“I do find the world of business fascinating,” says Peter as I try, somewhat confused, to explain why I am going all the way up to North Berwick, not far from Edinburgh, to buy Nicaraguan coffee, which actually came from Pumphreys in Newcastle in the first place.
I am too small, or at least, Doctor Coffee’s Cafe is too small. The cooperative in Nicaragua cannot sell me coffee directly, because it is simply not worth their while to export such small quantities. Instead, I tried Pumphreys, who do get Nicaraguan coffee – from Cecocafen -in stock. But again, Pumphreys do not sell enough pure Nicaraguan to make it worth roasting and retailing themselves. They sell huge sacks of green Matagalpan coffee to Howdah’s Tea and Coffee Company in North Berwick, who roast it to order, and will then sell it on to me, back in Darlington. This is just one example of why my Theory of Commodity Fishnets gets so complicated.
It is also an example of how so many attempts at ‘ethical’ trading are thwarted in this industry. I tried! I really tried! I am writing a paper at the moment for the ‘AcKnowledging Ethical Economies’ section of the Royal Geographical Society conference, and mine concentrates on the idea of Direct Trade. In simple terms, this just means coffee retailers are actually visiting the plantations and buying directly from the farmers, or at least, the cooperatives, and then roasting it themselves, straight to their customers. In academic terms, this serves to strengthen and shorten the links in the commodity ‘chain’, shares knowledge of coffee between producer and consumer and thus, theoretically makes trading somewhat more equal, and allows consumers to ‘engage’ more with what they are buying. There are of course, some flaws to this arrangement: namely, my issues with how much control and influence the buyers have. I don’t think this Knowledge is actually shared that equally, and we’re back to the subjective cupping-as-quality-control problem. But that is a whole other paper.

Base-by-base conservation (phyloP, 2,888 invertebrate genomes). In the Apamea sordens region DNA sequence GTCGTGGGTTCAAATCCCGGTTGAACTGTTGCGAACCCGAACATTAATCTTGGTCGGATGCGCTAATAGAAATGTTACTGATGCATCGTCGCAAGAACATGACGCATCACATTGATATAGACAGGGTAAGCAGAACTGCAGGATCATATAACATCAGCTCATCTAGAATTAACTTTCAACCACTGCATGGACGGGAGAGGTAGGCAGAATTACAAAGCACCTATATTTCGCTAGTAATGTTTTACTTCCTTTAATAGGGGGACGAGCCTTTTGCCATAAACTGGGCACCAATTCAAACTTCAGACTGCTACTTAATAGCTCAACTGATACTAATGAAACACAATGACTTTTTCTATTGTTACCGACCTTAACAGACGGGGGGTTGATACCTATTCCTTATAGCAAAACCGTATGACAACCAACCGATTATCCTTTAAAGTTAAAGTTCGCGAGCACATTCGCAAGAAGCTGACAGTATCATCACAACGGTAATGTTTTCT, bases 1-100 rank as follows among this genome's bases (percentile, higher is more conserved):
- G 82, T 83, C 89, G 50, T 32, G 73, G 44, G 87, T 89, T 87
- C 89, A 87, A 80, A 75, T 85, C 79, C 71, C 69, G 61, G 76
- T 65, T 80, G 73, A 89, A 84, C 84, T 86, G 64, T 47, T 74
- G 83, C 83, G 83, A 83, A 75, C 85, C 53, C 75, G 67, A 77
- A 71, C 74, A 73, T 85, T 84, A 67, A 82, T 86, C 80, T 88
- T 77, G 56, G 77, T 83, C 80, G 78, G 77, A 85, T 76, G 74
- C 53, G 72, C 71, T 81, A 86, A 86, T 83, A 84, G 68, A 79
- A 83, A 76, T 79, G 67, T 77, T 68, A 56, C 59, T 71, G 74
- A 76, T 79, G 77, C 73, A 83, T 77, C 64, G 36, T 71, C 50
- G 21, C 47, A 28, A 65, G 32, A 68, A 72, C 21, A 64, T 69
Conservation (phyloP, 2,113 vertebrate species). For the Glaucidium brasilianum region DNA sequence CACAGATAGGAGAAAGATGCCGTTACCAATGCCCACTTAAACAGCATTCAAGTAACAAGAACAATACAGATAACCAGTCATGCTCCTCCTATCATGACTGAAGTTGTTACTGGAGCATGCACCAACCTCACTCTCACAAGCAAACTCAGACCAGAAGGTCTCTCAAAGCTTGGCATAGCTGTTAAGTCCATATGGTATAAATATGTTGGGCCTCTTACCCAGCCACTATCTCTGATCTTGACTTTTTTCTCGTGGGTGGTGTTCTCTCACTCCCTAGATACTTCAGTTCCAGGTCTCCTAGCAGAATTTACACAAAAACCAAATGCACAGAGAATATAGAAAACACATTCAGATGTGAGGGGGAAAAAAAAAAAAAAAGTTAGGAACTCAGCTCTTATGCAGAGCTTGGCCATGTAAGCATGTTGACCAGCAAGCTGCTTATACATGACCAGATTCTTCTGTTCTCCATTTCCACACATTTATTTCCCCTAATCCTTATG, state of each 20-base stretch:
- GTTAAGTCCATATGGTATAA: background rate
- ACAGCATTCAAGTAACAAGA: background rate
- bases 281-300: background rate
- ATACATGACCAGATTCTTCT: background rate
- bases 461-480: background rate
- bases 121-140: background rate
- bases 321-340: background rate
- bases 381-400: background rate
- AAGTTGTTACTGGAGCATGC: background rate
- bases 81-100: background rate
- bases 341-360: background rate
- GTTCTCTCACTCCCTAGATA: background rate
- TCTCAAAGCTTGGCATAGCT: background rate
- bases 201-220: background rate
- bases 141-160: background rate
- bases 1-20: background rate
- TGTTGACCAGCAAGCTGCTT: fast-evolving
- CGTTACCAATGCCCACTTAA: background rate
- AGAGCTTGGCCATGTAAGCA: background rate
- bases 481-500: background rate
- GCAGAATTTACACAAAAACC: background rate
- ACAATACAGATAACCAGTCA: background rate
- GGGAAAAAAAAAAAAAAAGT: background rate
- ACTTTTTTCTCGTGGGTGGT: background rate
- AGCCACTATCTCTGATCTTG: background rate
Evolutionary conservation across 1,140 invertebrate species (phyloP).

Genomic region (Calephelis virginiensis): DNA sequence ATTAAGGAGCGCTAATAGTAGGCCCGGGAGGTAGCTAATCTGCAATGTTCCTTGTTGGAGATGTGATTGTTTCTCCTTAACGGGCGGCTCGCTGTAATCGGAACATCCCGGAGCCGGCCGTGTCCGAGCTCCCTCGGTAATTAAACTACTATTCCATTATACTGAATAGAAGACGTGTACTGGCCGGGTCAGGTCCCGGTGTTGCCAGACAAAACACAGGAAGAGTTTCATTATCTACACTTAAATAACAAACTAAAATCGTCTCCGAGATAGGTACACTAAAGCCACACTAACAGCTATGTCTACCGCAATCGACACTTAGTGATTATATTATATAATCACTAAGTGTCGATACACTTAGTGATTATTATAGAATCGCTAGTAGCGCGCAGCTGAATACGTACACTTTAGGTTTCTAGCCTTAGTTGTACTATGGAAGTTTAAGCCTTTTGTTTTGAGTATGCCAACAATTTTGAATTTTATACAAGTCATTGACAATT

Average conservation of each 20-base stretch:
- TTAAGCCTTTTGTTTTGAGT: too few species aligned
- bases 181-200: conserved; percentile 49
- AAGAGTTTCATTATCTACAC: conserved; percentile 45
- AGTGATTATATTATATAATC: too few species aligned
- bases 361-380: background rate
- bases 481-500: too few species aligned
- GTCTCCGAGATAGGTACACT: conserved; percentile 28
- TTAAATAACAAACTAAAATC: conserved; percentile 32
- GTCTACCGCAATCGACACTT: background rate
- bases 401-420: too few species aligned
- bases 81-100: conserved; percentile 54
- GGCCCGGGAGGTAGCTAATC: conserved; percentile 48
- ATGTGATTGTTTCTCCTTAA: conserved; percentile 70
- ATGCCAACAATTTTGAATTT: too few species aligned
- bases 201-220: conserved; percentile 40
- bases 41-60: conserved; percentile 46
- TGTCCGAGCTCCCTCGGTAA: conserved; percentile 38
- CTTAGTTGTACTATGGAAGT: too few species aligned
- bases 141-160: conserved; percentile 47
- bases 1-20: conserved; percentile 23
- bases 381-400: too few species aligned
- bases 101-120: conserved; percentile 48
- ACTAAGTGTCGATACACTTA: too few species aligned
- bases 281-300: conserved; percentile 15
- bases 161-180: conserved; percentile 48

In economic terms, which for Doctor Coffee is more important, Direct Trade cuts out the middlemen. The less people there are in the chain, the less the money has to be shared. This can mean coffee is a bit cheaper for me, but also that the farmers actually get a bigger proportion of the price. I have managed this with my Costa Rican coffee. Cafe Cristina grow, process and roast the coffee and ship it to me, and I turn it into drinks in my Ape. Simples! But with the Nicaraguan stuff, this simplicity has so far eluded me. Instead, I have to pay the farmers, the Solcafe workers who process it, the importers and the roasters, and chase it around the country before I can actually use it to sell cappuccinos to the Darlington masses.
I would love to be able to tell you that this is why your average coffee is so expensive. But it isn’t the reason. A £2.25 cappuccino from Caffe Nero also includes the cost of the milk, cup, baristas’ wages, rent, electricity, tax, branding, insurance….I have plenty of overheads with Doctor Coffee’s as well, so I am not going to say exactly how much the Nicaraguan coffee works out as. Suffice to say though, the proportion of the price that actually makes its way back to the farmers in Matagalpa is depressingly small. And there seems to be very little I can do about it!